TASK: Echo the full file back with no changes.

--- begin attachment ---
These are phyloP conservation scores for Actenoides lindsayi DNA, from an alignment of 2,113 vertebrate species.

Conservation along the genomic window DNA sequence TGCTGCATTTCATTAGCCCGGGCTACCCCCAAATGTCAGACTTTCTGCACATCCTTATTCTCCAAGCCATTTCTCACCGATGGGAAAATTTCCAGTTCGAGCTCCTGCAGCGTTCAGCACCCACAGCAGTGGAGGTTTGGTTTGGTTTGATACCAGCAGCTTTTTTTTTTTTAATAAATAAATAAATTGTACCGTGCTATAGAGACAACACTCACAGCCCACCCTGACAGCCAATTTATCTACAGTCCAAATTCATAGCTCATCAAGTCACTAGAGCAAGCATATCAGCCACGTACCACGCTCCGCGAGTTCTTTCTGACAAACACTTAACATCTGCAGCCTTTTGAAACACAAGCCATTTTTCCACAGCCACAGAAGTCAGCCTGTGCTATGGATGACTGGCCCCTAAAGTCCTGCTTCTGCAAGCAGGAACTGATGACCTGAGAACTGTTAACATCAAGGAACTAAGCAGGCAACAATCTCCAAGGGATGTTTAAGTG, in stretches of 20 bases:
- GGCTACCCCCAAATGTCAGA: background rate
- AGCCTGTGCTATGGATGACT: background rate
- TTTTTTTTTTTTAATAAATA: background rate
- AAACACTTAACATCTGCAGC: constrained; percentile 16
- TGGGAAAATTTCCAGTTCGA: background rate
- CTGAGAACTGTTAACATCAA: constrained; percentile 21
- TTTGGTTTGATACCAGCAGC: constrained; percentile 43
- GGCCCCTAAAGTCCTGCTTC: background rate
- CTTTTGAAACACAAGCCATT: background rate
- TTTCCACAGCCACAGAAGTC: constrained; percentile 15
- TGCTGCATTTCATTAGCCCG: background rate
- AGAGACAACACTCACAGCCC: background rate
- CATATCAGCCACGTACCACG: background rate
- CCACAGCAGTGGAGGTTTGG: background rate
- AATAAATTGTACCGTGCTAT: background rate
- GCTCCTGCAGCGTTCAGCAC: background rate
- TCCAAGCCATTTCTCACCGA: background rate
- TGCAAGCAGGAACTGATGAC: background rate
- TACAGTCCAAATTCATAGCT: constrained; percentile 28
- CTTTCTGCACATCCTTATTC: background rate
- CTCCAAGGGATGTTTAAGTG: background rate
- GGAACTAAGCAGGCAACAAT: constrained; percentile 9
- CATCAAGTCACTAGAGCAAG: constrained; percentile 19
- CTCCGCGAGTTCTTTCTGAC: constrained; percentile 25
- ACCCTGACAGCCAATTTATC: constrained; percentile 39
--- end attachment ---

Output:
These are phyloP conservation scores for Actenoides lindsayi DNA, from an alignment of 2,113 vertebrate species.

Conservation along the genomic window DNA sequence TGCTGCATTTCATTAGCCCGGGCTACCCCCAAATGTCAGACTTTCTGCACATCCTTATTCTCCAAGCCATTTCTCACCGATGGGAAAATTTCCAGTTCGAGCTCCTGCAGCGTTCAGCACCCACAGCAGTGGAGGTTTGGTTTGGTTTGATACCAGCAGCTTTTTTTTTTTTAATAAATAAATAAATTGTACCGTGCTATAGAGACAACACTCACAGCCCACCCTGACAGCCAATTTATCTACAGTCCAAATTCATAGCTCATCAAGTCACTAGAGCAAGCATATCAGCCACGTACCACGCTCCGCGAGTTCTTTCTGACAAACACTTAACATCTGCAGCCTTTTGAAACACAAGCCATTTTTCCACAGCCACAGAAGTCAGCCTGTGCTATGGATGACTGGCCCCTAAAGTCCTGCTTCTGCAAGCAGGAACTGATGACCTGAGAACTGTTAACATCAAGGAACTAAGCAGGCAACAATCTCCAAGGGATGTTTAAGTG, in stretches of 20 bases:
- GGCTACCCCCAAATGTCAGA: background rate
- AGCCTGTGCTATGGATGACT: background rate
- TTTTTTTTTTTTAATAAATA: background rate
- AAACACTTAACATCTGCAGC: constrained; percentile 16
- TGGGAAAATTTCCAGTTCGA: background rate
- CTGAGAACTGTTAACATCAA: constrained; percentile 21
- TTTGGTTTGATACCAGCAGC: constrained; percentile 43
- GGCCCCTAAAGTCCTGCTTC: background rate
- CTTTTGAAACACAAGCCATT: background rate
- TTTCCACAGCCACAGAAGTC: constrained; percentile 15
- TGCTGCATTTCATTAGCCCG: background rate
- AGAGACAACACTCACAGCCC: background rate
- CATATCAGCCACGTACCACG: background rate
- CCACAGCAGTGGAGGTTTGG: background rate
- AATAAATTGTACCGTGCTAT: background rate
- GCTCCTGCAGCGTTCAGCAC: background rate
- TCCAAGCCATTTCTCACCGA: background rate
- TGCAAGCAGGAACTGATGAC: background rate
- TACAGTCCAAATTCATAGCT: constrained; percentile 28
- CTTTCTGCACATCCTTATTC: background rate
- CTCCAAGGGATGTTTAAGTG: background rate
- GGAACTAAGCAGGCAACAAT: constrained; percentile 9
- CATCAAGTCACTAGAGCAAG: constrained; percentile 19
- CTCCGCGAGTTCTTTCTGAC: constrained; percentile 25
- ACCCTGACAGCCAATTTATC: constrained; percentile 39